Tag Archives: develop

Build a Film Developing Kit for Under $50

12-step bathroom-sink-darkroom program
Creative Commons License photo credit: willsfca

The intent of this article is to present a list of one-time expenses for developing your own black & white film. I would guess that many people shy away from film photography because of the cost or difficulty. And I agree that it can get quite expensive if you have somebody else develop your film (if you can manage to find them, especially b/w).

But film photography doesn’t have to be expensive. We’ve already shown that there are a huge number of film cameras out there for under $50, and I wanted to see if I could put together a list of film developing supplies for the same price tag. After a few minutes of research, whad’ya know? Again, for under $50, we can put together a set of black and white film developing equipment. So let’s dig in!

THE BARE ESSENTIALS

LARGE MEASURING CUP

You’ll need at least one of these measurement cups (or beakers) to measure out the water for your chemicals. I’d suggest getting a 600ml version so you can use it for double batches or 120 film. You can get 3 of these (1 for each chemical solutuion), but if you’re cheap (like me) you can use old plastic cups for holding the chemicals after they’ve been measured.

$9
SMALL GRADUATED CYLINDER

This guys is used for measuring out the concentrate chemicals, since you might be needing anywhere from 10-100ml of concentrate (if you’re using liquid concentrate supplies). Just be sure to rinse between chemical pours and clean very well before measuring out the developer.

$3
THERMOMETER

These cheap-ass thermometers work just fine. They take a while to register the actual temperature, but they work. They’re also a handy little stir stick.

$5
FILM REEL

The cheap film reels will bend-up pretty easily, but something is better than nothing. Just like lenses, buy the best you can afford (you’ll save yourself a lot of frustration).

$10
DEVELOPING TANK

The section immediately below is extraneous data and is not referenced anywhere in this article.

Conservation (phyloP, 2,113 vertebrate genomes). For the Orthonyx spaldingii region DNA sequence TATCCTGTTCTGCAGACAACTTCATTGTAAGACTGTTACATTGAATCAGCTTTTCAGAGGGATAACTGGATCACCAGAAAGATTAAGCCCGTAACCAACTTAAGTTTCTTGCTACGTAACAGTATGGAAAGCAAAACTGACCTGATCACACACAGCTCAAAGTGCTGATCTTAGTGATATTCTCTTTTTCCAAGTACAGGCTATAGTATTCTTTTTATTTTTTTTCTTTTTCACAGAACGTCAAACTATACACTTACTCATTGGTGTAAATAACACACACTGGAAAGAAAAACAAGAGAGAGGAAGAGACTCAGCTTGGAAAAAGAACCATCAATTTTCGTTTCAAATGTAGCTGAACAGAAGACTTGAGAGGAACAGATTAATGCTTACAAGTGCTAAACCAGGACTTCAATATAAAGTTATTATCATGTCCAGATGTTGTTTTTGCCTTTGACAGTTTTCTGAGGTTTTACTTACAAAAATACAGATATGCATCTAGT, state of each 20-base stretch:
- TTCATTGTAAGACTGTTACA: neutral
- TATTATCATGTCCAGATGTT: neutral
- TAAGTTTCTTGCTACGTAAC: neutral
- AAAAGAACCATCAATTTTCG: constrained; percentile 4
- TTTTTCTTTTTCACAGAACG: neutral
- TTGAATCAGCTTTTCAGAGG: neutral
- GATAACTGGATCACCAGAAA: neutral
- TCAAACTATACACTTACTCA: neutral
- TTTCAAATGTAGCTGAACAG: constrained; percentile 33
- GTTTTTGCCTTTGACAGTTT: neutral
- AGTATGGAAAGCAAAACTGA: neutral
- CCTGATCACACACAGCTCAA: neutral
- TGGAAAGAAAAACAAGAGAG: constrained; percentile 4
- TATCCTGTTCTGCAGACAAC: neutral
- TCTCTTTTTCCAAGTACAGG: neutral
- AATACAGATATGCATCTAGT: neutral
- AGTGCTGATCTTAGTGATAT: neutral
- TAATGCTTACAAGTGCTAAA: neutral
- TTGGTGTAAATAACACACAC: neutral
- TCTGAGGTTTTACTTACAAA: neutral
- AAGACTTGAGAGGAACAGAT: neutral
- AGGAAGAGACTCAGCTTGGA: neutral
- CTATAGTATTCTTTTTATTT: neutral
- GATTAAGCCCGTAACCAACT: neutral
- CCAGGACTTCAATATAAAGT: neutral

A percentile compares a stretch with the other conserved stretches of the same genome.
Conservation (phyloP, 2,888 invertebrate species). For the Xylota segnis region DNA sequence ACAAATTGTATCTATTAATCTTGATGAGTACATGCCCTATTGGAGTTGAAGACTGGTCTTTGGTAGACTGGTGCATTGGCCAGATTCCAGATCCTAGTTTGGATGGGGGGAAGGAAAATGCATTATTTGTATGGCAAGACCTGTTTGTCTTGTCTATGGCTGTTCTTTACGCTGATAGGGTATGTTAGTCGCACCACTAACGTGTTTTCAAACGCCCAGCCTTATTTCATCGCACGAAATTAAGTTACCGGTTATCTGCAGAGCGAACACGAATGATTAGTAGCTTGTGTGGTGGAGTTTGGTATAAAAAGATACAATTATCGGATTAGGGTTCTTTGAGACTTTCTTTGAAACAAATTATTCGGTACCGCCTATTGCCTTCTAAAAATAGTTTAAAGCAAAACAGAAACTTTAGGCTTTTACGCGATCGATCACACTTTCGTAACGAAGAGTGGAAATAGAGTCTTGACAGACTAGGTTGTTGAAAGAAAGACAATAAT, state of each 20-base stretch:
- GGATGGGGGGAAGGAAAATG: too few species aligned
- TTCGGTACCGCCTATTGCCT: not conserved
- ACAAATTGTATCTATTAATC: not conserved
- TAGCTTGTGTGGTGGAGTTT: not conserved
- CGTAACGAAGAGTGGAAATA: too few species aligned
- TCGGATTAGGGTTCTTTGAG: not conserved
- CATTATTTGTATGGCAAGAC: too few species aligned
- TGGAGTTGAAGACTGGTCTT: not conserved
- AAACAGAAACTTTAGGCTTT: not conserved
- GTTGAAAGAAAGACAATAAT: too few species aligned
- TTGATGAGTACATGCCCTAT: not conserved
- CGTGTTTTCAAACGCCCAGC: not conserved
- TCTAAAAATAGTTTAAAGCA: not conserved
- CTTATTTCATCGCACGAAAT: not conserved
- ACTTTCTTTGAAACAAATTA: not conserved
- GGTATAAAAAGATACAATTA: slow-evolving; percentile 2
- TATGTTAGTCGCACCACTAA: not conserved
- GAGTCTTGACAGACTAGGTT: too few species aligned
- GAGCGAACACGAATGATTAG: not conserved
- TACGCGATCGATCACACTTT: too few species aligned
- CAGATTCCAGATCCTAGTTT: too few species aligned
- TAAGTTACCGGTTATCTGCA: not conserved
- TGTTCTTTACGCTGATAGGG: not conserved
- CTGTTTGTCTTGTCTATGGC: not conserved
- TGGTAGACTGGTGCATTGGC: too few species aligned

I’m hooked on the steel tanks. You can beat the hell out of them and they keep on truckin’. You can really slam them down on the counter to knock the air bubbles off of the film after your inversions.

$10
HANGING CLIPS

I use these clips for film and print. They’re pretty gnarly, but they have quite a grip. Useful for when you’re wiping down the film at the end.

$6
DRYING CLOTH

I’ve tried the film squeegees, but they always seem to leave a bunch of water spots. I like to wipe down the non-emulsion side of my wet film with a good clean micro-fiber cloth to take care of water spots.

$5
TOTAL $48

OK, so those are the absolute minimum equipment requirements for developing your own black & white film. There are definitely some other items that will make your life easier, but those things aren’t always necessary. Again, these things above are the one-time equipment costs. Immediately below, you’ll find a list of consumable items that you’ll have to buy up-front and periodically throughout your film developing adventures.

CONSUMABLES

DEVELOPER

Use whatever developer you want, but I prefer to use Ilford’s Ilfosol 3 solution for most of my film. The stuff works great on fine-grain film. The only downside is that it’s less versatile than other developers… and it’s a one-shot.

$8
STOP BATH

Stop baths aren’t as important as the developer, but they do a critical job. I like to stick with the Ilford stop bath just for consistency. * Water can also be used if a stop bath is not available.

$6
FIXER

Like the stop bath, fixers aren’t extremely important, but I like to stay with my brand. You can choose whatever fixer you want. * To clarify this statement, I meant that which specific fixer you choose isn’t as important as which developer you use.

$10
WETTING AGENT

For those of us with really hard water, a wetting agent can be a life saver. This little solution helps to clear your film of hard-water deposits while making it dry faster.

$8

* Added for clarification based on reader comments

Remember, these are things that you’ll use-up over and over again (in addition to film). They’re actually pretty cheap, but you have to remember to keep them stocked so you don’t run out and inconvenience yourself. In addition to these consumable items, I’ve got a list of “luxury” items below that might make your “film developing” life easier, but they aren’t completely necessary (unless you’re a film addict).

LUXURY ITEMS

CAN OPENER